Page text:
The vehicle identification number (VIN) is composed of 17 characters (digits and capital letters) that act as a unique identifier for the vehicle. A VIN displays the car's unique features, specifications and manufacturer.
The VIN can be found in a couple of places including on the car's registration label (1), on the compliance plate in the engine bay (2) or on the passenger side windshield (3), or on one of the door posts (where the door latches when it is closed) (4). See the image below:
25 Aug 15
Have you been stung in the past when buying a used car? It's OK to admit it - it's the sort of thing that can happen to anyone. Apart from buying a lemon, one of the worst things that can happen to any enterprising car buyer is finally deciding on a vehicle you want and signing the paperwork, then seeing the price plummet one week later.
After you finish tearing your hair out, you begin to wonder, are some months in the year really better to buy a used car? Or is it all in your head? Maybe you broke a wing mirror in your past (seven years bad luck, you know), but there's possibly a simpler explanation as to why used car prices fluctuate the way they do.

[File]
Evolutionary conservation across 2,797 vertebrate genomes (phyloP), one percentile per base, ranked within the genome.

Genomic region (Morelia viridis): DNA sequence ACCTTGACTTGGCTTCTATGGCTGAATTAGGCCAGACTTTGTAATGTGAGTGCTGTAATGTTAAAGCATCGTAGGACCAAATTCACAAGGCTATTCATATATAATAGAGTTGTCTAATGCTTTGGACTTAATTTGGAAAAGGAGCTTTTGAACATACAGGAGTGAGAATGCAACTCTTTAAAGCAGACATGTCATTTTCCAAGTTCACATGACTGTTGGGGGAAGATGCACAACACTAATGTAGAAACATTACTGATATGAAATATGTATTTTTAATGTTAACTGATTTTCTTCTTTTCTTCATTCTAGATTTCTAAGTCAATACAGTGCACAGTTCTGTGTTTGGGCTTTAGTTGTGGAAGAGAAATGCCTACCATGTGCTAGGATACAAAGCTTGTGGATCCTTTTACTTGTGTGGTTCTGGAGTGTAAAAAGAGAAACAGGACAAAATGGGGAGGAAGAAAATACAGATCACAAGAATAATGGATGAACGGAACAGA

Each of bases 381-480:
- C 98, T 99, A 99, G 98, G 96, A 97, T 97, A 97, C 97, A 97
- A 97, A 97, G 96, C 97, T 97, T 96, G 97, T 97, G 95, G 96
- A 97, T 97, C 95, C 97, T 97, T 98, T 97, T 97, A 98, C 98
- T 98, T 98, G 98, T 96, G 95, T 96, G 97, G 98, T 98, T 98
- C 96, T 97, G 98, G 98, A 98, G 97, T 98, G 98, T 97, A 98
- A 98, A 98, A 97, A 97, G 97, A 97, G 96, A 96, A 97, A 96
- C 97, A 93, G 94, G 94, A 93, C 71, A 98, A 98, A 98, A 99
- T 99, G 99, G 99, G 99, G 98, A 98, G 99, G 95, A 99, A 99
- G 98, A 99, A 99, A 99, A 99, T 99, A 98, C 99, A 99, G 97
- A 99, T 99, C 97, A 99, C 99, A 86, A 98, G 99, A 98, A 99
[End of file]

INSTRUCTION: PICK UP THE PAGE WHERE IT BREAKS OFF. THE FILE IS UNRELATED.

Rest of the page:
All good under the hood
Regardless of which season you buy, on the whole, we've been heading into good territory, economically speaking. According to a report by Time Magazine, we can expect used car prices to continue on their downwards trend for some time to come1.
"In 2011, used vehicle prices hit a 16-year high," explains Time, referencing the end of the Global Financial Crisis. "Relatively few consumers were purchasing or leasing new cars because money was tight and credit was less available."
"That meant a shrinking supply of used cars, as there were fewer trade-ins or vehicles coming off lease."1
One obvious time to plan your vehicle hunting is for the end of the financial year, which comes around every June 30. In the weeks leading up to this date, expect to see crazy deals on all matter of products, including cars.
A number of dealerships will look to entice you further by offering interest free options, complimentary servicing, you name it. Christmas is also peak time for seasonal deals. Dealerships will be wanting to clear out their old stock as much as possible before the new rolls in.
In addition, Mojo Motors recommends looking to buy towards the end of the month - with salespeople usually looking to crunch a few extra numbers, you might have extra wiggle room when it comes to negotiating a deal2.
Once thing's for sure, when it comes to choosing your future used vehicle, make sure you cover all your bases by getting a copy of a CarHistory report. Not only can you feel proud you've done your homework, you can help ensure that bargain you've had your eye on isn't too good to be true.
1Time Magazine, Used Car Prices Are Plummeting. Here's Why. Accessed June, 2015.
2Mojo Motors, Best and worst times to buy a car. Accessed June, 2015.